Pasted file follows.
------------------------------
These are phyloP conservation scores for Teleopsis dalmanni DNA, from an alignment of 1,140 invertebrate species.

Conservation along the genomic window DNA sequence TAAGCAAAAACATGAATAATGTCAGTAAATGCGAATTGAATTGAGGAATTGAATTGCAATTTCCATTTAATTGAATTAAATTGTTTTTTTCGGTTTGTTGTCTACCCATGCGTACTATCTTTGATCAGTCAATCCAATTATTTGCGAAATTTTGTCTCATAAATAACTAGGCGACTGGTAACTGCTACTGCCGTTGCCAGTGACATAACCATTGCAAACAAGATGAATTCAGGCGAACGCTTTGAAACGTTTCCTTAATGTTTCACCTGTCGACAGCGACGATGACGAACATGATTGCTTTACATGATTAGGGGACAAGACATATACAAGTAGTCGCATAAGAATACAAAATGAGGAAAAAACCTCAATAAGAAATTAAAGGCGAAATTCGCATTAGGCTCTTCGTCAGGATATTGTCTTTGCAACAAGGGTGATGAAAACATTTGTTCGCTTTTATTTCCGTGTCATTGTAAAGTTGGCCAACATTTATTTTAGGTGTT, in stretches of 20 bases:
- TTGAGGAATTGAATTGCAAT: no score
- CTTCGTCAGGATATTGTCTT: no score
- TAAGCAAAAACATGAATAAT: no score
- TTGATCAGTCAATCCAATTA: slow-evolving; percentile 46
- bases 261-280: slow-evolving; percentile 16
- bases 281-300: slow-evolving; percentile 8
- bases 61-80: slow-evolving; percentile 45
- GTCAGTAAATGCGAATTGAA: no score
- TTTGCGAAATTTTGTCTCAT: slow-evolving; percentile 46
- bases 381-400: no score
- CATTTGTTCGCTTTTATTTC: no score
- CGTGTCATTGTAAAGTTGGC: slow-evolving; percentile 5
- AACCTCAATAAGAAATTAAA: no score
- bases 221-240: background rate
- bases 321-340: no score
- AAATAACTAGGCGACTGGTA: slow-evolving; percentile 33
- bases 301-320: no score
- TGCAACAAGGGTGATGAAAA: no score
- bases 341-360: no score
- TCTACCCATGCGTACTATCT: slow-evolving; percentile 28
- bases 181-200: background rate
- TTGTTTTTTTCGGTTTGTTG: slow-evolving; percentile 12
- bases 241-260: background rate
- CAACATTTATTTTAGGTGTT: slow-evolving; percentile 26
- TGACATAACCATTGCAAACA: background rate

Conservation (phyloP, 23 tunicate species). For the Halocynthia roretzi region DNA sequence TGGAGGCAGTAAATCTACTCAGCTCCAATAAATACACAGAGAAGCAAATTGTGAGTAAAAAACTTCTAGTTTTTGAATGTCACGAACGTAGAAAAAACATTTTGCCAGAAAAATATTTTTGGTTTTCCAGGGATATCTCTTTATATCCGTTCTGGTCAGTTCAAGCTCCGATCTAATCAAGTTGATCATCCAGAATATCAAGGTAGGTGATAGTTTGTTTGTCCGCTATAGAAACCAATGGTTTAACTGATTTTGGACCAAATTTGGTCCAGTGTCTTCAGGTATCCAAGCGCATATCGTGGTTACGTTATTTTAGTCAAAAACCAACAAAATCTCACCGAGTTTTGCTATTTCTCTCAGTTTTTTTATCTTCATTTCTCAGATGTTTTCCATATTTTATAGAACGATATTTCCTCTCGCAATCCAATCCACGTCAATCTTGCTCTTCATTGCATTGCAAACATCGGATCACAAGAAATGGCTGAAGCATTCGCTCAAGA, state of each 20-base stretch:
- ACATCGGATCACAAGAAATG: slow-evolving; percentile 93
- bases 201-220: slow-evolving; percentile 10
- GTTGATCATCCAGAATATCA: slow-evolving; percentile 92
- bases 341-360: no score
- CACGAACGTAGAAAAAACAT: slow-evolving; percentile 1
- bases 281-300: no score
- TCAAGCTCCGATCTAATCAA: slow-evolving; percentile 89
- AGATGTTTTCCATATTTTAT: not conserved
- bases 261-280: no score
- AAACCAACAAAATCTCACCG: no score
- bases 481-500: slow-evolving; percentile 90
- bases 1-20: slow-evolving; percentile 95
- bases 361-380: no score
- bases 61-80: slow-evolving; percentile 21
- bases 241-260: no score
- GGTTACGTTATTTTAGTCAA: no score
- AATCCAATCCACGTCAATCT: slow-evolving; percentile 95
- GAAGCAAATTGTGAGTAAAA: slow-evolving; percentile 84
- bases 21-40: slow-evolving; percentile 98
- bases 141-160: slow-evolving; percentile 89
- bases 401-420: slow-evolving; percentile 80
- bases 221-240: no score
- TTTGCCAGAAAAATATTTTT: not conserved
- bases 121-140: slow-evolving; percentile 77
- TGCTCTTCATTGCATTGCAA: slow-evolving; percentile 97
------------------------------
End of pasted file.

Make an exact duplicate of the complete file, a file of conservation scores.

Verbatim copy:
These are phyloP conservation scores for Teleopsis dalmanni DNA, from an alignment of 1,140 invertebrate species.

Conservation along the genomic window DNA sequence TAAGCAAAAACATGAATAATGTCAGTAAATGCGAATTGAATTGAGGAATTGAATTGCAATTTCCATTTAATTGAATTAAATTGTTTTTTTCGGTTTGTTGTCTACCCATGCGTACTATCTTTGATCAGTCAATCCAATTATTTGCGAAATTTTGTCTCATAAATAACTAGGCGACTGGTAACTGCTACTGCCGTTGCCAGTGACATAACCATTGCAAACAAGATGAATTCAGGCGAACGCTTTGAAACGTTTCCTTAATGTTTCACCTGTCGACAGCGACGATGACGAACATGATTGCTTTACATGATTAGGGGACAAGACATATACAAGTAGTCGCATAAGAATACAAAATGAGGAAAAAACCTCAATAAGAAATTAAAGGCGAAATTCGCATTAGGCTCTTCGTCAGGATATTGTCTTTGCAACAAGGGTGATGAAAACATTTGTTCGCTTTTATTTCCGTGTCATTGTAAAGTTGGCCAACATTTATTTTAGGTGTT, in stretches of 20 bases:
- TTGAGGAATTGAATTGCAAT: no score
- CTTCGTCAGGATATTGTCTT: no score
- TAAGCAAAAACATGAATAAT: no score
- TTGATCAGTCAATCCAATTA: slow-evolving; percentile 46
- bases 261-280: slow-evolving; percentile 16
- bases 281-300: slow-evolving; percentile 8
- bases 61-80: slow-evolving; percentile 45
- GTCAGTAAATGCGAATTGAA: no score
- TTTGCGAAATTTTGTCTCAT: slow-evolving; percentile 46
- bases 381-400: no score
- CATTTGTTCGCTTTTATTTC: no score
- CGTGTCATTGTAAAGTTGGC: slow-evolving; percentile 5
- AACCTCAATAAGAAATTAAA: no score
- bases 221-240: background rate
- bases 321-340: no score
- AAATAACTAGGCGACTGGTA: slow-evolving; percentile 33
- bases 301-320: no score
- TGCAACAAGGGTGATGAAAA: no score
- bases 341-360: no score
- TCTACCCATGCGTACTATCT: slow-evolving; percentile 28
- bases 181-200: background rate
- TTGTTTTTTTCGGTTTGTTG: slow-evolving; percentile 12
- bases 241-260: background rate
- CAACATTTATTTTAGGTGTT: slow-evolving; percentile 26
- TGACATAACCATTGCAAACA: background rate

Conservation (phyloP, 23 tunicate species). For the Halocynthia roretzi region DNA sequence TGGAGGCAGTAAATCTACTCAGCTCCAATAAATACACAGAGAAGCAAATTGTGAGTAAAAAACTTCTAGTTTTTGAATGTCACGAACGTAGAAAAAACATTTTGCCAGAAAAATATTTTTGGTTTTCCAGGGATATCTCTTTATATCCGTTCTGGTCAGTTCAAGCTCCGATCTAATCAAGTTGATCATCCAGAATATCAAGGTAGGTGATAGTTTGTTTGTCCGCTATAGAAACCAATGGTTTAACTGATTTTGGACCAAATTTGGTCCAGTGTCTTCAGGTATCCAAGCGCATATCGTGGTTACGTTATTTTAGTCAAAAACCAACAAAATCTCACCGAGTTTTGCTATTTCTCTCAGTTTTTTTATCTTCATTTCTCAGATGTTTTCCATATTTTATAGAACGATATTTCCTCTCGCAATCCAATCCACGTCAATCTTGCTCTTCATTGCATTGCAAACATCGGATCACAAGAAATGGCTGAAGCATTCGCTCAAGA, state of each 20-base stretch:
- ACATCGGATCACAAGAAATG: slow-evolving; percentile 93
- bases 201-220: slow-evolving; percentile 10
- GTTGATCATCCAGAATATCA: slow-evolving; percentile 92
- bases 341-360: no score
- CACGAACGTAGAAAAAACAT: slow-evolving; percentile 1
- bases 281-300: no score
- TCAAGCTCCGATCTAATCAA: slow-evolving; percentile 89
- AGATGTTTTCCATATTTTAT: not conserved
- bases 261-280: no score
- AAACCAACAAAATCTCACCG: no score
- bases 481-500: slow-evolving; percentile 90
- bases 1-20: slow-evolving; percentile 95
- bases 361-380: no score
- bases 61-80: slow-evolving; percentile 21
- bases 241-260: no score
- GGTTACGTTATTTTAGTCAA: no score
- AATCCAATCCACGTCAATCT: slow-evolving; percentile 95
- GAAGCAAATTGTGAGTAAAA: slow-evolving; percentile 84
- bases 21-40: slow-evolving; percentile 98
- bases 141-160: slow-evolving; percentile 89
- bases 401-420: slow-evolving; percentile 80
- bases 221-240: no score
- TTTGCCAGAAAAATATTTTT: not conserved
- bases 121-140: slow-evolving; percentile 77
- TGCTCTTCATTGCATTGCAA: slow-evolving; percentile 97